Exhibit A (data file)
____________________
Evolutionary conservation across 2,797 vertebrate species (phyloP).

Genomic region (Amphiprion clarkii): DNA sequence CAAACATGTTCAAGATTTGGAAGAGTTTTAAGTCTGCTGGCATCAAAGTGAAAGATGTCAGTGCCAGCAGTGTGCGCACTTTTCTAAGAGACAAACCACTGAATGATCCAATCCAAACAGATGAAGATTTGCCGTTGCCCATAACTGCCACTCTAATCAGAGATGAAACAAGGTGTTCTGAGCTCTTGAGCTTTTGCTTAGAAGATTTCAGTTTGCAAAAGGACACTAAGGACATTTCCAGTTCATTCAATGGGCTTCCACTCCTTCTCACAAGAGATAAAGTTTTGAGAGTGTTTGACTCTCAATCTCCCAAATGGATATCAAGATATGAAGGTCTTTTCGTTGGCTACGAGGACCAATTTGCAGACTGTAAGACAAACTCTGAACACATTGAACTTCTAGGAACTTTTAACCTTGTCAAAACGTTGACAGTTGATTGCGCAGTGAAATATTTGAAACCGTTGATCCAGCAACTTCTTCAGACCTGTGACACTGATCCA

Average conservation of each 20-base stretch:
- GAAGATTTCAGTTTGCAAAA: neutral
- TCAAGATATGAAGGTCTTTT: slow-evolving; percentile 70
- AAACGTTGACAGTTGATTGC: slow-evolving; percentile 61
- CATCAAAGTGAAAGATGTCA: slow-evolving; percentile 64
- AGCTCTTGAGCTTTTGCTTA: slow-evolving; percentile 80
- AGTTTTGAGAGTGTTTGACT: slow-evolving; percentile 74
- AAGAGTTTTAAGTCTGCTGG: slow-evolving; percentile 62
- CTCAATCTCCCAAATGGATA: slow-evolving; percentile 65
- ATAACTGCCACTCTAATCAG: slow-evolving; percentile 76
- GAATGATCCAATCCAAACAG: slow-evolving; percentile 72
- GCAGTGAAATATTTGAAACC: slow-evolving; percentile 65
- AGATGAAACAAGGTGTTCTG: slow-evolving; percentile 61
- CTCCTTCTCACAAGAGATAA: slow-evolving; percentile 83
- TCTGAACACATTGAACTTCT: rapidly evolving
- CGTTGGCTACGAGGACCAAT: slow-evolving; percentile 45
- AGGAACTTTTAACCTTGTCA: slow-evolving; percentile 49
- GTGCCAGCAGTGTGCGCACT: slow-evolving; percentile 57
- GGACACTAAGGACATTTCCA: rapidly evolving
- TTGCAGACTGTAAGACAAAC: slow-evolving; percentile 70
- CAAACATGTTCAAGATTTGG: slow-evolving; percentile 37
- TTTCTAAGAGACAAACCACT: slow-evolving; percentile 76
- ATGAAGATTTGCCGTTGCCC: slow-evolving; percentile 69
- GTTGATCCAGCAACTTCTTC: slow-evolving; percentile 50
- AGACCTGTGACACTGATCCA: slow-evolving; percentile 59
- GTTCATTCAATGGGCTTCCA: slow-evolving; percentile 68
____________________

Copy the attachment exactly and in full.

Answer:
Evolutionary conservation across 2,797 vertebrate species (phyloP).

Genomic region (Amphiprion clarkii): DNA sequence CAAACATGTTCAAGATTTGGAAGAGTTTTAAGTCTGCTGGCATCAAAGTGAAAGATGTCAGTGCCAGCAGTGTGCGCACTTTTCTAAGAGACAAACCACTGAATGATCCAATCCAAACAGATGAAGATTTGCCGTTGCCCATAACTGCCACTCTAATCAGAGATGAAACAAGGTGTTCTGAGCTCTTGAGCTTTTGCTTAGAAGATTTCAGTTTGCAAAAGGACACTAAGGACATTTCCAGTTCATTCAATGGGCTTCCACTCCTTCTCACAAGAGATAAAGTTTTGAGAGTGTTTGACTCTCAATCTCCCAAATGGATATCAAGATATGAAGGTCTTTTCGTTGGCTACGAGGACCAATTTGCAGACTGTAAGACAAACTCTGAACACATTGAACTTCTAGGAACTTTTAACCTTGTCAAAACGTTGACAGTTGATTGCGCAGTGAAATATTTGAAACCGTTGATCCAGCAACTTCTTCAGACCTGTGACACTGATCCA

Average conservation of each 20-base stretch:
- GAAGATTTCAGTTTGCAAAA: neutral
- TCAAGATATGAAGGTCTTTT: slow-evolving; percentile 70
- AAACGTTGACAGTTGATTGC: slow-evolving; percentile 61
- CATCAAAGTGAAAGATGTCA: slow-evolving; percentile 64
- AGCTCTTGAGCTTTTGCTTA: slow-evolving; percentile 80
- AGTTTTGAGAGTGTTTGACT: slow-evolving; percentile 74
- AAGAGTTTTAAGTCTGCTGG: slow-evolving; percentile 62
- CTCAATCTCCCAAATGGATA: slow-evolving; percentile 65
- ATAACTGCCACTCTAATCAG: slow-evolving; percentile 76
- GAATGATCCAATCCAAACAG: slow-evolving; percentile 72
- GCAGTGAAATATTTGAAACC: slow-evolving; percentile 65
- AGATGAAACAAGGTGTTCTG: slow-evolving; percentile 61
- CTCCTTCTCACAAGAGATAA: slow-evolving; percentile 83
- TCTGAACACATTGAACTTCT: rapidly evolving
- CGTTGGCTACGAGGACCAAT: slow-evolving; percentile 45
- AGGAACTTTTAACCTTGTCA: slow-evolving; percentile 49
- GTGCCAGCAGTGTGCGCACT: slow-evolving; percentile 57
- GGACACTAAGGACATTTCCA: rapidly evolving
- TTGCAGACTGTAAGACAAAC: slow-evolving; percentile 70
- CAAACATGTTCAAGATTTGG: slow-evolving; percentile 37
- TTTCTAAGAGACAAACCACT: slow-evolving; percentile 76
- ATGAAGATTTGCCGTTGCCC: slow-evolving; percentile 69
- GTTGATCCAGCAACTTCTTC: slow-evolving; percentile 50
- AGACCTGTGACACTGATCCA: slow-evolving; percentile 59
- GTTCATTCAATGGGCTTCCA: slow-evolving; percentile 68